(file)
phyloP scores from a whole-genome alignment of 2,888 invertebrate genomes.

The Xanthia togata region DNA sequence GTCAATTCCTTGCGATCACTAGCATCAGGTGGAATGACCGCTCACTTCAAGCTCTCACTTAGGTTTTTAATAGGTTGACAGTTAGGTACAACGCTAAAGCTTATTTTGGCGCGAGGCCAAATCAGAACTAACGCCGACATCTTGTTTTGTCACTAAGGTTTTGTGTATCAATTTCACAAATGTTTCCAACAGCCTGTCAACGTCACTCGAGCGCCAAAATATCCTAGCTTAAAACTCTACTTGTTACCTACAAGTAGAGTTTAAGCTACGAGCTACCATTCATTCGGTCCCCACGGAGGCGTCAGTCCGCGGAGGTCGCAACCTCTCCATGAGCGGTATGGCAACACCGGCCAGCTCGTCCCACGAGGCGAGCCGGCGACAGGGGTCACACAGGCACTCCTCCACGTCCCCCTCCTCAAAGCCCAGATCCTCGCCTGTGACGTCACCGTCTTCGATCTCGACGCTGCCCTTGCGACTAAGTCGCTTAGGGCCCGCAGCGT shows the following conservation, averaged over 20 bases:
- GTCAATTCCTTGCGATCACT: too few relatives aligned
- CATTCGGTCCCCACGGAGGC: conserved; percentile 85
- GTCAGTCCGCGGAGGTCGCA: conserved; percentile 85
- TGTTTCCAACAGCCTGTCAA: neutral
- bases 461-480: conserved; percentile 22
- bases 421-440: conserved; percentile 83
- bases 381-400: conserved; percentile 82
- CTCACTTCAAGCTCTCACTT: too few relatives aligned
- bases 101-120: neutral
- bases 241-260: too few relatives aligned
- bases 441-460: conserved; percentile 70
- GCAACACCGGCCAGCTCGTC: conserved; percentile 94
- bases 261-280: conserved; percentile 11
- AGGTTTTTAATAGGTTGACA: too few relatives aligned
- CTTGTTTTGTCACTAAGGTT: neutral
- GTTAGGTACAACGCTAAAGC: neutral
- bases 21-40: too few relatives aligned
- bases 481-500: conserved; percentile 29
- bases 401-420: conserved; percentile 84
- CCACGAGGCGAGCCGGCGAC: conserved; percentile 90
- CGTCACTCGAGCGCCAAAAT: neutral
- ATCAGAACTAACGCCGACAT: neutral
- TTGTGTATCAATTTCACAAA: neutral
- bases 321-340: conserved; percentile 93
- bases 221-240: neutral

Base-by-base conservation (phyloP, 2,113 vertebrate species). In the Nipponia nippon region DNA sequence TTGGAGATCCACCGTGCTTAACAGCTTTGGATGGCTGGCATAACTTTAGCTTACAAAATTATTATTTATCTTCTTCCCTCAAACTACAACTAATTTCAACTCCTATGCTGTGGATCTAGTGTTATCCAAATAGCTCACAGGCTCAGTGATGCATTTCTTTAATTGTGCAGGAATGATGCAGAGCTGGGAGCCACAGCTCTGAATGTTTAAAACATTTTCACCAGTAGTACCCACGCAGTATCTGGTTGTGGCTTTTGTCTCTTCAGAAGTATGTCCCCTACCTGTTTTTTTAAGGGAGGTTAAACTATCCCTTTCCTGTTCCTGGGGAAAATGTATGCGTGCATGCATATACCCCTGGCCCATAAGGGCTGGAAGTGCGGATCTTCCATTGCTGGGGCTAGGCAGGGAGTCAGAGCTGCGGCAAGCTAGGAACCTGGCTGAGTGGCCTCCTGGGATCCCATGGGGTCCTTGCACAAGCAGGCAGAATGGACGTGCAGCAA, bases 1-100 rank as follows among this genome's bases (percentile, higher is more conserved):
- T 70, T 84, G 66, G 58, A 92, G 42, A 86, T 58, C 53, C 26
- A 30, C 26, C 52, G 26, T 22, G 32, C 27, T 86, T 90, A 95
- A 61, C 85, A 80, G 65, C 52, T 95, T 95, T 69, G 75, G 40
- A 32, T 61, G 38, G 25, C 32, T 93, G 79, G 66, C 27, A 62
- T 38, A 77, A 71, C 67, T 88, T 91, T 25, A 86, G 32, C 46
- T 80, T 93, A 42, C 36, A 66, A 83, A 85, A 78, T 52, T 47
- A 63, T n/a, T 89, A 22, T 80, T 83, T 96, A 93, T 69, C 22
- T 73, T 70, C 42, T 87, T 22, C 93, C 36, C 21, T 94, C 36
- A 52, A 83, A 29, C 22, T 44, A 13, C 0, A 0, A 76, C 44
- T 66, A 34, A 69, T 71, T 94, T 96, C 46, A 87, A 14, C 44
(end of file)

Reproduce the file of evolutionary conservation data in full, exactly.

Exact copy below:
phyloP scores from a whole-genome alignment of 2,888 invertebrate genomes.

The Xanthia togata region DNA sequence GTCAATTCCTTGCGATCACTAGCATCAGGTGGAATGACCGCTCACTTCAAGCTCTCACTTAGGTTTTTAATAGGTTGACAGTTAGGTACAACGCTAAAGCTTATTTTGGCGCGAGGCCAAATCAGAACTAACGCCGACATCTTGTTTTGTCACTAAGGTTTTGTGTATCAATTTCACAAATGTTTCCAACAGCCTGTCAACGTCACTCGAGCGCCAAAATATCCTAGCTTAAAACTCTACTTGTTACCTACAAGTAGAGTTTAAGCTACGAGCTACCATTCATTCGGTCCCCACGGAGGCGTCAGTCCGCGGAGGTCGCAACCTCTCCATGAGCGGTATGGCAACACCGGCCAGCTCGTCCCACGAGGCGAGCCGGCGACAGGGGTCACACAGGCACTCCTCCACGTCCCCCTCCTCAAAGCCCAGATCCTCGCCTGTGACGTCACCGTCTTCGATCTCGACGCTGCCCTTGCGACTAAGTCGCTTAGGGCCCGCAGCGT shows the following conservation, averaged over 20 bases:
- GTCAATTCCTTGCGATCACT: too few relatives aligned
- CATTCGGTCCCCACGGAGGC: conserved; percentile 85
- GTCAGTCCGCGGAGGTCGCA: conserved; percentile 85
- TGTTTCCAACAGCCTGTCAA: neutral
- bases 461-480: conserved; percentile 22
- bases 421-440: conserved; percentile 83
- bases 381-400: conserved; percentile 82
- CTCACTTCAAGCTCTCACTT: too few relatives aligned
- bases 101-120: neutral
- bases 241-260: too few relatives aligned
- bases 441-460: conserved; percentile 70
- GCAACACCGGCCAGCTCGTC: conserved; percentile 94
- bases 261-280: conserved; percentile 11
- AGGTTTTTAATAGGTTGACA: too few relatives aligned
- CTTGTTTTGTCACTAAGGTT: neutral
- GTTAGGTACAACGCTAAAGC: neutral
- bases 21-40: too few relatives aligned
- bases 481-500: conserved; percentile 29
- bases 401-420: conserved; percentile 84
- CCACGAGGCGAGCCGGCGAC: conserved; percentile 90
- CGTCACTCGAGCGCCAAAAT: neutral
- ATCAGAACTAACGCCGACAT: neutral
- TTGTGTATCAATTTCACAAA: neutral
- bases 321-340: conserved; percentile 93
- bases 221-240: neutral

Base-by-base conservation (phyloP, 2,113 vertebrate species). In the Nipponia nippon region DNA sequence TTGGAGATCCACCGTGCTTAACAGCTTTGGATGGCTGGCATAACTTTAGCTTACAAAATTATTATTTATCTTCTTCCCTCAAACTACAACTAATTTCAACTCCTATGCTGTGGATCTAGTGTTATCCAAATAGCTCACAGGCTCAGTGATGCATTTCTTTAATTGTGCAGGAATGATGCAGAGCTGGGAGCCACAGCTCTGAATGTTTAAAACATTTTCACCAGTAGTACCCACGCAGTATCTGGTTGTGGCTTTTGTCTCTTCAGAAGTATGTCCCCTACCTGTTTTTTTAAGGGAGGTTAAACTATCCCTTTCCTGTTCCTGGGGAAAATGTATGCGTGCATGCATATACCCCTGGCCCATAAGGGCTGGAAGTGCGGATCTTCCATTGCTGGGGCTAGGCAGGGAGTCAGAGCTGCGGCAAGCTAGGAACCTGGCTGAGTGGCCTCCTGGGATCCCATGGGGTCCTTGCACAAGCAGGCAGAATGGACGTGCAGCAA, bases 1-100 rank as follows among this genome's bases (percentile, higher is more conserved):
- T 70, T 84, G 66, G 58, A 92, G 42, A 86, T 58, C 53, C 26
- A 30, C 26, C 52, G 26, T 22, G 32, C 27, T 86, T 90, A 95
- A 61, C 85, A 80, G 65, C 52, T 95, T 95, T 69, G 75, G 40
- A 32, T 61, G 38, G 25, C 32, T 93, G 79, G 66, C 27, A 62
- T 38, A 77, A 71, C 67, T 88, T 91, T 25, A 86, G 32, C 46
- T 80, T 93, A 42, C 36, A 66, A 83, A 85, A 78, T 52, T 47
- A 63, T n/a, T 89, A 22, T 80, T 83, T 96, A 93, T 69, C 22
- T 73, T 70, C 42, T 87, T 22, C 93, C 36, C 21, T 94, C 36
- A 52, A 83, A 29, C 22, T 44, A 13, C 0, A 0, A 76, C 44
- T 66, A 34, A 69, T 71, T 94, T 96, C 46, A 87, A 14, C 44